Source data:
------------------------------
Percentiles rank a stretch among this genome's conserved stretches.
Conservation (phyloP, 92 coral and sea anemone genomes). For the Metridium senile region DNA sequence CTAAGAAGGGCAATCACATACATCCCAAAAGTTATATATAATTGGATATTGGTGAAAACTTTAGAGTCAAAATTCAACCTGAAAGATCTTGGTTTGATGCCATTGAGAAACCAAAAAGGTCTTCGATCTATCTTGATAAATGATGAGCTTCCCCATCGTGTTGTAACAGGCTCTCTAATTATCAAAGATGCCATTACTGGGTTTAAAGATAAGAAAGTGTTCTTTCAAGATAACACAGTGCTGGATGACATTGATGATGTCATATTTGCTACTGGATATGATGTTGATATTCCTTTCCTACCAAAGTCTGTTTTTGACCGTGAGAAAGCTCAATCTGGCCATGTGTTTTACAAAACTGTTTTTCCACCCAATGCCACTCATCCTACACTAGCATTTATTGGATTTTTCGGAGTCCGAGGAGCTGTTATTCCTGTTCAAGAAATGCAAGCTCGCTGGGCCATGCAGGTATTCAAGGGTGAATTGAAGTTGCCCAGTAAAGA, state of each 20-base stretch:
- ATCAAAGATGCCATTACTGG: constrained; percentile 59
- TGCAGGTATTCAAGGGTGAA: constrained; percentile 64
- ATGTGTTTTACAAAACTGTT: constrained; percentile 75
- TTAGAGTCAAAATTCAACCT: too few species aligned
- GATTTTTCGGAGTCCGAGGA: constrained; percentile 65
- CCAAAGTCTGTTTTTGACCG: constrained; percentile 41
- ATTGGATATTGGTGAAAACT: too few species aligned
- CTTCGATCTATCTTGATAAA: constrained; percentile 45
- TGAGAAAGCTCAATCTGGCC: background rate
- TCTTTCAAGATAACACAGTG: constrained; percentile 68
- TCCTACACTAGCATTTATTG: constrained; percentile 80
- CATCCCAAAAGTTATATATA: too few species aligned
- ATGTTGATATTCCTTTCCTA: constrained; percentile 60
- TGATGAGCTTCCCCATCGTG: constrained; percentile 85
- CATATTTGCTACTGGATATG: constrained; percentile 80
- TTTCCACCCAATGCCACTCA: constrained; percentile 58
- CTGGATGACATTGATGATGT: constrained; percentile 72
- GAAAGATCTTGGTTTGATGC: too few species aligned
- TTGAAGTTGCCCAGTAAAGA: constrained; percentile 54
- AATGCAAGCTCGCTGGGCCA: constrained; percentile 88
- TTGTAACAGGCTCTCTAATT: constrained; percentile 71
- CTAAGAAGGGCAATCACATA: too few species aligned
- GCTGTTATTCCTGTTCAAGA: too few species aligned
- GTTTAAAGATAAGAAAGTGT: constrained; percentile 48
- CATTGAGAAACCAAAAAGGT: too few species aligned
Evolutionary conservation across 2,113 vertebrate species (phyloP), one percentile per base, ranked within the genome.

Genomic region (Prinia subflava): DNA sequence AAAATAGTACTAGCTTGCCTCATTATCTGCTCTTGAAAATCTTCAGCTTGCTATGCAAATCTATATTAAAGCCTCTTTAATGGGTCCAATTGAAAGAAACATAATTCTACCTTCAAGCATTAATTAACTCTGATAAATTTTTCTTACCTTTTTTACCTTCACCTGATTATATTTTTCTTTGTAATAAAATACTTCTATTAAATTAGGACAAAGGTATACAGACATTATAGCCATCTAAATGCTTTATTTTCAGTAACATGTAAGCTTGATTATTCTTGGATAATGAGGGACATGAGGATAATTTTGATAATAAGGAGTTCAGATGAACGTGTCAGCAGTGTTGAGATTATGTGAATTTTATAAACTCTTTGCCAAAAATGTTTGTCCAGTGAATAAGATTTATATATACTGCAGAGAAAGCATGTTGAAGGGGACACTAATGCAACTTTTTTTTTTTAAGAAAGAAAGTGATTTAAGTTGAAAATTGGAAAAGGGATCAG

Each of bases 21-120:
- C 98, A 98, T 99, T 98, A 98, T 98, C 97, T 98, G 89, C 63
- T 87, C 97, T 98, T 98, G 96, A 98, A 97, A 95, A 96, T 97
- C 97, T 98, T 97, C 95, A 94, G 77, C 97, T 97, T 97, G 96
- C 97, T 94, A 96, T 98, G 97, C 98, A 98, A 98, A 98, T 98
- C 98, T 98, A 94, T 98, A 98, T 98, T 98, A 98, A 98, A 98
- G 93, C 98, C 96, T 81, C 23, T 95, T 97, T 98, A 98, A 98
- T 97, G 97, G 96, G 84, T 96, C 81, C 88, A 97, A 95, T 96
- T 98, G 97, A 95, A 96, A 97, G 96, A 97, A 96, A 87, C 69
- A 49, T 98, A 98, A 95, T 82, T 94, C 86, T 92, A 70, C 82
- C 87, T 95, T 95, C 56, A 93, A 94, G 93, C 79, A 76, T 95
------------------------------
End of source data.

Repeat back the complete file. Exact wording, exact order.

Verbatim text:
Percentiles rank a stretch among this genome's conserved stretches.
Conservation (phyloP, 92 coral and sea anemone genomes). For the Metridium senile region DNA sequence CTAAGAAGGGCAATCACATACATCCCAAAAGTTATATATAATTGGATATTGGTGAAAACTTTAGAGTCAAAATTCAACCTGAAAGATCTTGGTTTGATGCCATTGAGAAACCAAAAAGGTCTTCGATCTATCTTGATAAATGATGAGCTTCCCCATCGTGTTGTAACAGGCTCTCTAATTATCAAAGATGCCATTACTGGGTTTAAAGATAAGAAAGTGTTCTTTCAAGATAACACAGTGCTGGATGACATTGATGATGTCATATTTGCTACTGGATATGATGTTGATATTCCTTTCCTACCAAAGTCTGTTTTTGACCGTGAGAAAGCTCAATCTGGCCATGTGTTTTACAAAACTGTTTTTCCACCCAATGCCACTCATCCTACACTAGCATTTATTGGATTTTTCGGAGTCCGAGGAGCTGTTATTCCTGTTCAAGAAATGCAAGCTCGCTGGGCCATGCAGGTATTCAAGGGTGAATTGAAGTTGCCCAGTAAAGA, state of each 20-base stretch:
- ATCAAAGATGCCATTACTGG: constrained; percentile 59
- TGCAGGTATTCAAGGGTGAA: constrained; percentile 64
- ATGTGTTTTACAAAACTGTT: constrained; percentile 75
- TTAGAGTCAAAATTCAACCT: too few species aligned
- GATTTTTCGGAGTCCGAGGA: constrained; percentile 65
- CCAAAGTCTGTTTTTGACCG: constrained; percentile 41
- ATTGGATATTGGTGAAAACT: too few species aligned
- CTTCGATCTATCTTGATAAA: constrained; percentile 45
- TGAGAAAGCTCAATCTGGCC: background rate
- TCTTTCAAGATAACACAGTG: constrained; percentile 68
- TCCTACACTAGCATTTATTG: constrained; percentile 80
- CATCCCAAAAGTTATATATA: too few species aligned
- ATGTTGATATTCCTTTCCTA: constrained; percentile 60
- TGATGAGCTTCCCCATCGTG: constrained; percentile 85
- CATATTTGCTACTGGATATG: constrained; percentile 80
- TTTCCACCCAATGCCACTCA: constrained; percentile 58
- CTGGATGACATTGATGATGT: constrained; percentile 72
- GAAAGATCTTGGTTTGATGC: too few species aligned
- TTGAAGTTGCCCAGTAAAGA: constrained; percentile 54
- AATGCAAGCTCGCTGGGCCA: constrained; percentile 88
- TTGTAACAGGCTCTCTAATT: constrained; percentile 71
- CTAAGAAGGGCAATCACATA: too few species aligned
- GCTGTTATTCCTGTTCAAGA: too few species aligned
- GTTTAAAGATAAGAAAGTGT: constrained; percentile 48
- CATTGAGAAACCAAAAAGGT: too few species aligned
Evolutionary conservation across 2,113 vertebrate species (phyloP), one percentile per base, ranked within the genome.

Genomic region (Prinia subflava): DNA sequence AAAATAGTACTAGCTTGCCTCATTATCTGCTCTTGAAAATCTTCAGCTTGCTATGCAAATCTATATTAAAGCCTCTTTAATGGGTCCAATTGAAAGAAACATAATTCTACCTTCAAGCATTAATTAACTCTGATAAATTTTTCTTACCTTTTTTACCTTCACCTGATTATATTTTTCTTTGTAATAAAATACTTCTATTAAATTAGGACAAAGGTATACAGACATTATAGCCATCTAAATGCTTTATTTTCAGTAACATGTAAGCTTGATTATTCTTGGATAATGAGGGACATGAGGATAATTTTGATAATAAGGAGTTCAGATGAACGTGTCAGCAGTGTTGAGATTATGTGAATTTTATAAACTCTTTGCCAAAAATGTTTGTCCAGTGAATAAGATTTATATATACTGCAGAGAAAGCATGTTGAAGGGGACACTAATGCAACTTTTTTTTTTTAAGAAAGAAAGTGATTTAAGTTGAAAATTGGAAAAGGGATCAG

Each of bases 21-120:
- C 98, A 98, T 99, T 98, A 98, T 98, C 97, T 98, G 89, C 63
- T 87, C 97, T 98, T 98, G 96, A 98, A 97, A 95, A 96, T 97
- C 97, T 98, T 97, C 95, A 94, G 77, C 97, T 97, T 97, G 96
- C 97, T 94, A 96, T 98, G 97, C 98, A 98, A 98, A 98, T 98
- C 98, T 98, A 94, T 98, A 98, T 98, T 98, A 98, A 98, A 98
- G 93, C 98, C 96, T 81, C 23, T 95, T 97, T 98, A 98, A 98
- T 97, G 97, G 96, G 84, T 96, C 81, C 88, A 97, A 95, T 96
- T 98, G 97, A 95, A 96, A 97, G 96, A 97, A 96, A 87, C 69
- A 49, T 98, A 98, A 95, T 82, T 94, C 86, T 92, A 70, C 82
- C 87, T 95, T 95, C 56, A 93, A 94, G 93, C 79, A 76, T 95